UNESCO joins global fight against anti-gay bullying

Homophobic bullying is a 'significant' problem worldwide, according to new report by UN agency

UNESCO joins global fight against anti-gay bullying
18 June 2012

A new report by UNESCO has revealed the extent of homophobic bullying worldwide, recognizing the problem as a human rights issue.

The UN agency’s first ever international consultation on the issue brought together experts from NGOs, ministries of education and academia from more than 25 countries around the world.

The report states that, based on evidence collected, the scale of the problem is ‘significant’ and as a result students around the world are routinely denied the ‘basic, universal human right to education’.

It follows UN Secretary General Ban Ki-moon’s statement that homophobic bullying is ‘a moral outrage, a grave violation of human rights and a public health crisis’.

Although UNESCO admits relatively few countries have collected data on homophobic bullying in educational institutions, the report shows the UK and US have among the highest levels of reported cases.

While in Bangladesh, India, Nepal and in Latin America, lesbian, gay, bisexual or transgender pupils are denied access to school and in the US students reported regularly missing classes because they felt unsafe or uncomfortable.

In Argentina, transgender pupils reported that they stopped studying, either because of homophobic bullying by other learners or because they are denied entry by school authorities. Of those surveyed, 45% dropped out of secondary school and only 2.3 % completed college.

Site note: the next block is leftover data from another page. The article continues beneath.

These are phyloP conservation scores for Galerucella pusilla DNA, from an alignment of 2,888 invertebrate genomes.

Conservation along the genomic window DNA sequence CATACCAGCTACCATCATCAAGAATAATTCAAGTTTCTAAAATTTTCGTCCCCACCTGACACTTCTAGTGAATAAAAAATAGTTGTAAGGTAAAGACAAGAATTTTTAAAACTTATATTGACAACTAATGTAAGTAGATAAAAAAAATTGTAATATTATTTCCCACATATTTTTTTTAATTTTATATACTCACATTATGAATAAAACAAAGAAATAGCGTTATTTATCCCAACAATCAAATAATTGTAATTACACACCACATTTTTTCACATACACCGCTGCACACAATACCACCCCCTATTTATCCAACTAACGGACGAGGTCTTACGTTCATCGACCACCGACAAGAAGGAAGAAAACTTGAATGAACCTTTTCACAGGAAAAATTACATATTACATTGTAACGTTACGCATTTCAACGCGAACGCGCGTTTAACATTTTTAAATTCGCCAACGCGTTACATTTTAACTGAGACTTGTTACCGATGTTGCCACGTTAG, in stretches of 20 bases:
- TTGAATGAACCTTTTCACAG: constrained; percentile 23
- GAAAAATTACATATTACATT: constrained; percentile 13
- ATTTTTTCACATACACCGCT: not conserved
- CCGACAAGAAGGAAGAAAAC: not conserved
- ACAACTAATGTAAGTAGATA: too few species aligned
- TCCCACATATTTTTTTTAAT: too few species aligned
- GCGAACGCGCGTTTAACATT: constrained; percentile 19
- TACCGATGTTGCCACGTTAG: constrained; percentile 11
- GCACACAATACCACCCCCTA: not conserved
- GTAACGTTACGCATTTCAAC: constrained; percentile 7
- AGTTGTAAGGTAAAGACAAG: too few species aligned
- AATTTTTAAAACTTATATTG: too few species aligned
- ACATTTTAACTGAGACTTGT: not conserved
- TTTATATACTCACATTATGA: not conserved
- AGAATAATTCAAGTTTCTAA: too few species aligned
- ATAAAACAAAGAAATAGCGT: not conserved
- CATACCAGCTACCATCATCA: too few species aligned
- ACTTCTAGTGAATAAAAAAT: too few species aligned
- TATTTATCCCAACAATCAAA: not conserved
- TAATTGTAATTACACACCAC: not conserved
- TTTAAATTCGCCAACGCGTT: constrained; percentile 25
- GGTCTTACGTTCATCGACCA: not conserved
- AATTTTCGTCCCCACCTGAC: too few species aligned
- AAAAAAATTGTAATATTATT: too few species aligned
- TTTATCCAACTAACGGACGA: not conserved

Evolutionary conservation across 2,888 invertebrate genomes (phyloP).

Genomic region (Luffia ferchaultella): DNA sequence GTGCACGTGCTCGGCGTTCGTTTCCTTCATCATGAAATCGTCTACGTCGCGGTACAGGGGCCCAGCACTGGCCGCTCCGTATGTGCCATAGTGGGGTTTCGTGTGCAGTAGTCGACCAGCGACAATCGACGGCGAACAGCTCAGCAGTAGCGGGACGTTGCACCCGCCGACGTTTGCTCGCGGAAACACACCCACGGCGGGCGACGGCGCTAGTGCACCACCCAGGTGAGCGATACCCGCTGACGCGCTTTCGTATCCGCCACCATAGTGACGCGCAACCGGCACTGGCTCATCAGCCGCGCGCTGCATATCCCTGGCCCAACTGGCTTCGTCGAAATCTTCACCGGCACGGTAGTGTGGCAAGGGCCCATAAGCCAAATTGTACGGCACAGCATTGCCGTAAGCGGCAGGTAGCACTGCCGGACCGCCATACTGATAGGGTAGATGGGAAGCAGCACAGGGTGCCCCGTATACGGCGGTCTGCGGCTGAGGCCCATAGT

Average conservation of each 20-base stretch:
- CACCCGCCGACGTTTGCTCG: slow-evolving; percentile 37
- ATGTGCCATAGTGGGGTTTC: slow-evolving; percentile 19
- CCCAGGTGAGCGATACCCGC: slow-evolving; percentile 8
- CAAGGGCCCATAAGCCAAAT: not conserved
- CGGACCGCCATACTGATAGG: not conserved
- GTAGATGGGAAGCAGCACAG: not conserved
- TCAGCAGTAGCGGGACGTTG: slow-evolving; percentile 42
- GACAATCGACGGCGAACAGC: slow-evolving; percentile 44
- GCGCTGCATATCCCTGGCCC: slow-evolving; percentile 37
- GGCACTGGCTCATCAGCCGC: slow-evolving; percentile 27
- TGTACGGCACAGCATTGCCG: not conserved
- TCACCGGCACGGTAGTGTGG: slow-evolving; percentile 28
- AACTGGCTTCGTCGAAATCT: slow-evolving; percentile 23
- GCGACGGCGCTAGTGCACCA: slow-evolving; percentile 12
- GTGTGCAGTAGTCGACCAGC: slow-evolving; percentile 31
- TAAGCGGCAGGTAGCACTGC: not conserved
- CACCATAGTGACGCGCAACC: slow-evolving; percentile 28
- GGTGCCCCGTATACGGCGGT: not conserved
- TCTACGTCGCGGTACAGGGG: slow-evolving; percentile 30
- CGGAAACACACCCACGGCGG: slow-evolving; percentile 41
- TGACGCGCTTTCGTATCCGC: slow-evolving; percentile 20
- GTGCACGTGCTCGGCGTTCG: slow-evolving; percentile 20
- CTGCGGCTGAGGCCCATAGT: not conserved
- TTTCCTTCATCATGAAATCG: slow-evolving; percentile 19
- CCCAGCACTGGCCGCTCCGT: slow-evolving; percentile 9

Data also revealed that seven in 10 lesbian, gay and bisexual learners in the UK who experienced homophobic bullying reported that this had a negative impact on their school work, with 50% of those affected missing school and 20% missing school more than six times.

According to research conducted by UK-based gay rights group Stonewall, homophobic bullying is the most common form of bullying in Britain.

Wes Streeting, head of education at UK-based gay rights group Stonewall, said: ‘The UN’s High Commissioner for Human Rights is right to recognize homophobic bullying as “a moral outrage” and “a grave violation of human rights” across the globe and we are delighted that Stonewall’s work in Britain has been recognized by this important UN study.

‘Our research, involving thousands of teachers and young people around Britain, consistently shows that homophobic bullying can seriously harm young people’s mental health and educational attainment.

‘That’s why we work so closely with schools and local authorities through our School and Education Champions programs to help them tackle and prevent it.’

On July 5, Stonewall will release its five-yearly School Report research into homophobia in Britain’s schools, which is based on a survey of over 1,600 lesbian, gay and bisexual young people across Britain.

The survey was carried out by the University of Cambridge’s Centre for Family Research.

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